Children tend to present us with advanced warning of their unease in regard to these trigger events, warning signals that adults should realise are a precursor to understanding the child might be struggling or finding something very hard to come to terms with. These cues may include facial expressions or nervous tics (mild self-harm) pinching flesh, changes in speech patterns (incoherent or alterations in volume), hot when you are cold…sweating, feeling ill (stomach aches), becoming quiet or withdrawn (introvert…staying in one room), complaining or getting irritable, exhibiting lack of interest in going places, fear avoidance tactics, ie. negative responses when they were normally acceptable (shopping…swimming…Cinema). I recently witnessed a child being very uncomfortable with the noise of the ice crunching machine in a coffee shop…did the parent/carer spot the unease of the child....?
All of our posts are based on personal…family and research sourced in many places…and is for reading and guidance purposes. Part two to follow soon!


We have a comprehensive online specific learning needs resource store at www.dyslexiadublin.ie
You can also friend with us at dylexia dublin and follow on twitter at dyslexiadublin

Friday, 4 April 2014

‘When Is The Right Time To Tell Your Child They Have A Specific Learning Need?’ by  Dyslexia Dublin © 2014
Is there ever going to be a right time?  Well, you will always blame yourself for telling your child or indeed not as the case may be.  I can say from my own experience I would have loved to have known that I had a learning need, but back in the fifties and sixties there was no such diagnosis.  With dyspraxia, however, the first mention in the medical journals was as far back as 1962, although there was little heed paid to this and many other learning needs.  I spent my early life being very confused and angry at my lack of academic and sporting ability, I was constantly measured against my more able siblings and called many horrible things, including a word I despise to this day (‘spa’ or ‘spastic’).  I am far happier now that I had a reason for the problems I continually came across in the early years and it was out of my control and was deemed to be the way I would go on through life from birth.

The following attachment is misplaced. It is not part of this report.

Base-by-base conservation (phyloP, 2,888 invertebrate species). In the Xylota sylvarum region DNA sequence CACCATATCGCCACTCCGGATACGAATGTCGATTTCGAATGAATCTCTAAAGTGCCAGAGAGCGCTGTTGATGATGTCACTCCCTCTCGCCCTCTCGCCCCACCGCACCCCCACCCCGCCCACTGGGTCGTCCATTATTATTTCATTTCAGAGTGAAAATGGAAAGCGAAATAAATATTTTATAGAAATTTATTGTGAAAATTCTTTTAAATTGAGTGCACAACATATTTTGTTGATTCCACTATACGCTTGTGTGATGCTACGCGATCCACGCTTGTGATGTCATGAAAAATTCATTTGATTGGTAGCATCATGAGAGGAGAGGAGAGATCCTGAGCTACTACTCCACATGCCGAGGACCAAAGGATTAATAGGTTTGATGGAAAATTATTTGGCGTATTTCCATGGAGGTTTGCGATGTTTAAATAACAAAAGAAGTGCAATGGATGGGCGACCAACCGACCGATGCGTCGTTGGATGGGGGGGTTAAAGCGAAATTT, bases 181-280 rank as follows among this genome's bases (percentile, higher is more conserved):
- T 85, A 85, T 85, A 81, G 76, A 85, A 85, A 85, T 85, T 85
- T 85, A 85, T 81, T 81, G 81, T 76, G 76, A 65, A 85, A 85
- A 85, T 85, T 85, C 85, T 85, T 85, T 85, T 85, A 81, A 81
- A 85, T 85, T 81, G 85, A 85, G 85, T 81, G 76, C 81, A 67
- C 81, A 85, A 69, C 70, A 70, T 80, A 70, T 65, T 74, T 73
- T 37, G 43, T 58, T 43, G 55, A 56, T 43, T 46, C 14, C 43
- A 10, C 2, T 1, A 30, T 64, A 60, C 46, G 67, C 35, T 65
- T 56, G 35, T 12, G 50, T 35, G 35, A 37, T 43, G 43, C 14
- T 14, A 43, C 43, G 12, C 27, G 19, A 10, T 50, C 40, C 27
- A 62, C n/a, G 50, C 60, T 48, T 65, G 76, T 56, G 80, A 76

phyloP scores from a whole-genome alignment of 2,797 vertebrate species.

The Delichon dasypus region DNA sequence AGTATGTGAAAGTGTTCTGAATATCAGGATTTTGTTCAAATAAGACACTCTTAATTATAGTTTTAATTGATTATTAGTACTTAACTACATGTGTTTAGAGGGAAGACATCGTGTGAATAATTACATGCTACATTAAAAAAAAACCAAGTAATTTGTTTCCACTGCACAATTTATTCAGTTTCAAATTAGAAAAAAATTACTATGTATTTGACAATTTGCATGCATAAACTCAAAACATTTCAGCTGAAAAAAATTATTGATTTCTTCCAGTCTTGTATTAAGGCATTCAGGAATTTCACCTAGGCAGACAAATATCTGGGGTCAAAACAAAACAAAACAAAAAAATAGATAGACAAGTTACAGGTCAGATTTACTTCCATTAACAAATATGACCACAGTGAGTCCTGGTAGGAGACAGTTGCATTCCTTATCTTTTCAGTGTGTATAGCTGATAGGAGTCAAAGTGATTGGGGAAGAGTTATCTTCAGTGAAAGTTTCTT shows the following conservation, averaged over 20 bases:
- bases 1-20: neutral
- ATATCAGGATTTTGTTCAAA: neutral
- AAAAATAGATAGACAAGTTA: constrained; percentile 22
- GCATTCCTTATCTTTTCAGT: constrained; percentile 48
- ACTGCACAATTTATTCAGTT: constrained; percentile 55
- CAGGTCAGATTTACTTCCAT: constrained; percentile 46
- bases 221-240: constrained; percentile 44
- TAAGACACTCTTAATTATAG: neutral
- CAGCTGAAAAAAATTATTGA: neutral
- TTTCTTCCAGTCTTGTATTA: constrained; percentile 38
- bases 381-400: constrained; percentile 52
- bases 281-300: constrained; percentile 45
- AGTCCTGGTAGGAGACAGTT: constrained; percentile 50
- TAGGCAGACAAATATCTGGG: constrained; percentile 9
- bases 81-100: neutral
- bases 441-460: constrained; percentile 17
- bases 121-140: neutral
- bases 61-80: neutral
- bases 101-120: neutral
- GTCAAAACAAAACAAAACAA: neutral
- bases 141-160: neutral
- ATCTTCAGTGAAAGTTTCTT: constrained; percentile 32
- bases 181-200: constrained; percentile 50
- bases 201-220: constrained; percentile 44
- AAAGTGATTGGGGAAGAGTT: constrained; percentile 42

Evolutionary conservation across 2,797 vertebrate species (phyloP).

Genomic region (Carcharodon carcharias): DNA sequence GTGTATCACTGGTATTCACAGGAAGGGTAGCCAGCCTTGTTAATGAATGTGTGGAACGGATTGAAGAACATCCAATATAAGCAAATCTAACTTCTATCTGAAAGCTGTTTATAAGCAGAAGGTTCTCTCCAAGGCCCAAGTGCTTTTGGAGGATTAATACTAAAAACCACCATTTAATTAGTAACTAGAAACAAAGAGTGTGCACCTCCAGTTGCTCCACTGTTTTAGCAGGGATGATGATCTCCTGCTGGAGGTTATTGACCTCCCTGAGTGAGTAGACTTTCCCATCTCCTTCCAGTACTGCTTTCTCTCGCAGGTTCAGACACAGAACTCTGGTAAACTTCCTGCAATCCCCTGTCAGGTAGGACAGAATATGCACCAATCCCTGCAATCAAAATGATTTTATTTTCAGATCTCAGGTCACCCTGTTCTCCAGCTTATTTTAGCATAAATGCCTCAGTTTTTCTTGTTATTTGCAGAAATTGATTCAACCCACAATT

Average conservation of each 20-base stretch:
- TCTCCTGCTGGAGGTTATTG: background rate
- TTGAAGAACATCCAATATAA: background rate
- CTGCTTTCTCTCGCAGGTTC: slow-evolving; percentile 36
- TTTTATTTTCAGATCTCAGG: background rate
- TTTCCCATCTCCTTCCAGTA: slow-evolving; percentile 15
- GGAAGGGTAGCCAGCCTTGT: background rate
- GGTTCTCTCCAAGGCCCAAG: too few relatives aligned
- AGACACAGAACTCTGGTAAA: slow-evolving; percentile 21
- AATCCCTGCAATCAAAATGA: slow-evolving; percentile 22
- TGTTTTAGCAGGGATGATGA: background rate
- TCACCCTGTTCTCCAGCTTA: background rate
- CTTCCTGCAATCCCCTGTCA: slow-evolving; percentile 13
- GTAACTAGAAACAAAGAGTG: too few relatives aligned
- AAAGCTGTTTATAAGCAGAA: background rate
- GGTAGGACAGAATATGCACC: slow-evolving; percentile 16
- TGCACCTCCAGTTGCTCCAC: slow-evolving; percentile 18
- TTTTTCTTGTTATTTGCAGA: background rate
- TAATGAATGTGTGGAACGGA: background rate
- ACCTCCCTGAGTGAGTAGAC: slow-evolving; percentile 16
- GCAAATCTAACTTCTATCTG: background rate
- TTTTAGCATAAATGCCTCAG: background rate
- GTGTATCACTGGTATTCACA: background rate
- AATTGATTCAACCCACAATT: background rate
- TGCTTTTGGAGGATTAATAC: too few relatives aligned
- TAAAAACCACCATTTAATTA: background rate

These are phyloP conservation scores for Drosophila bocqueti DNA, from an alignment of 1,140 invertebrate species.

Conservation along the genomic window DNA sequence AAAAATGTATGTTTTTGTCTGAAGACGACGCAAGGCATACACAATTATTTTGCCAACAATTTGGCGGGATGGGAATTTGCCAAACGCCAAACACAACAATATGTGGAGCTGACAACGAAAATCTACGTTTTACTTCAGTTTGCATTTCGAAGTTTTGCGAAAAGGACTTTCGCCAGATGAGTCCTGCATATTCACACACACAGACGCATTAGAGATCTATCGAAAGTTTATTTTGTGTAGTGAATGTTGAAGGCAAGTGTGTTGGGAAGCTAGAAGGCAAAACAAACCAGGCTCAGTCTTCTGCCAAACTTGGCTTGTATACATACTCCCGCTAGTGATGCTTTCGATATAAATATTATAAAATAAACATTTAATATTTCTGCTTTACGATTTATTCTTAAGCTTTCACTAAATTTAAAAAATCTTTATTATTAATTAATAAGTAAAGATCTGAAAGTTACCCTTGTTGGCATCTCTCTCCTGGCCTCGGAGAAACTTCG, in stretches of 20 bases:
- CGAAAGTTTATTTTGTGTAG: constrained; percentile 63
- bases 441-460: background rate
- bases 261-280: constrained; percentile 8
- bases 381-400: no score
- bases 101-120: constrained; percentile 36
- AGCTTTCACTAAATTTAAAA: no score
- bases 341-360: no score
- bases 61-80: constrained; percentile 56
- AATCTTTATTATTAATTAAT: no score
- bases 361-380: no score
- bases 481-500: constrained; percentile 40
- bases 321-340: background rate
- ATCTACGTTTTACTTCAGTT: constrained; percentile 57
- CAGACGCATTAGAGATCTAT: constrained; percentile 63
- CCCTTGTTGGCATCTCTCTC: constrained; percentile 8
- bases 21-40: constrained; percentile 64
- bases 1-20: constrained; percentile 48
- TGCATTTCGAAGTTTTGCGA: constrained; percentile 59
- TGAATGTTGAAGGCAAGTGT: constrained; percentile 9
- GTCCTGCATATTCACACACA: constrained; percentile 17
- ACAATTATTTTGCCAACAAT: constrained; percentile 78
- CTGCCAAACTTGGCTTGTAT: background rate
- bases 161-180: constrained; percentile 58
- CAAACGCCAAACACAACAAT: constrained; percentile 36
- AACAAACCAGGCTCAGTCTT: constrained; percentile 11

Genetics sets the seed with most specific learning needs and this is the case for so many others… I am not alone!
You may have had a diagnosis, or be in the very early stages of wondering why your child is behaving or learning differently to others and you may be starting to suspect something is not quite right.  They may well be slow at hitting milestones and you may have also spotted the early signs of a specific learning difficulty.  I will say at this point, having dyspraxia myself and also for children with dyspraxia, I wouldn’t despair, as we go on to achieve great things and, if shown the right way, excel both physically and academically… we are great social animals too!
 What about those that are just late starters?  Many children find a variation in both physical and visual stimuli.  Some like to watch you, or programmes, also some watch and listen to conversations… these are usually the early readers.  Some like to construct and by this I mean those who show a preference to play with toys and build things… these are for the most part late/later readers.  As mentioned, it’s what pushes our buttons that drives us from the start.
You can never be too early to encourage both forms of stimuli and your engagement in this process will lead to your child joining in.
It is so important to work with the school or college on this, the more eyes the better.  You need to keep a very close eye on their academic work… teachers are being forced to teach ever larger class sizes than ever before and don’t always get chance to check every piece of homework and quite often the students will cross mark each other’s work… this can result in them falling behind.  Don’t forget the square of over teaching - those with a learning need may require a more graphical description of what has to be learnt compared to a child who has no SPLD… quite often 2-3 or 4 times longer.
Make sure you keep your concerns written down with times and dates… this comes in really handy to monitor progress, take to open days, parents evenings and IEP meetings (individual education plan). Never discard this information as you can use it when your child steps up in that, or a new, school… not all teachers inform each other of someone leaving their class to move to another, even though you might take this for granted.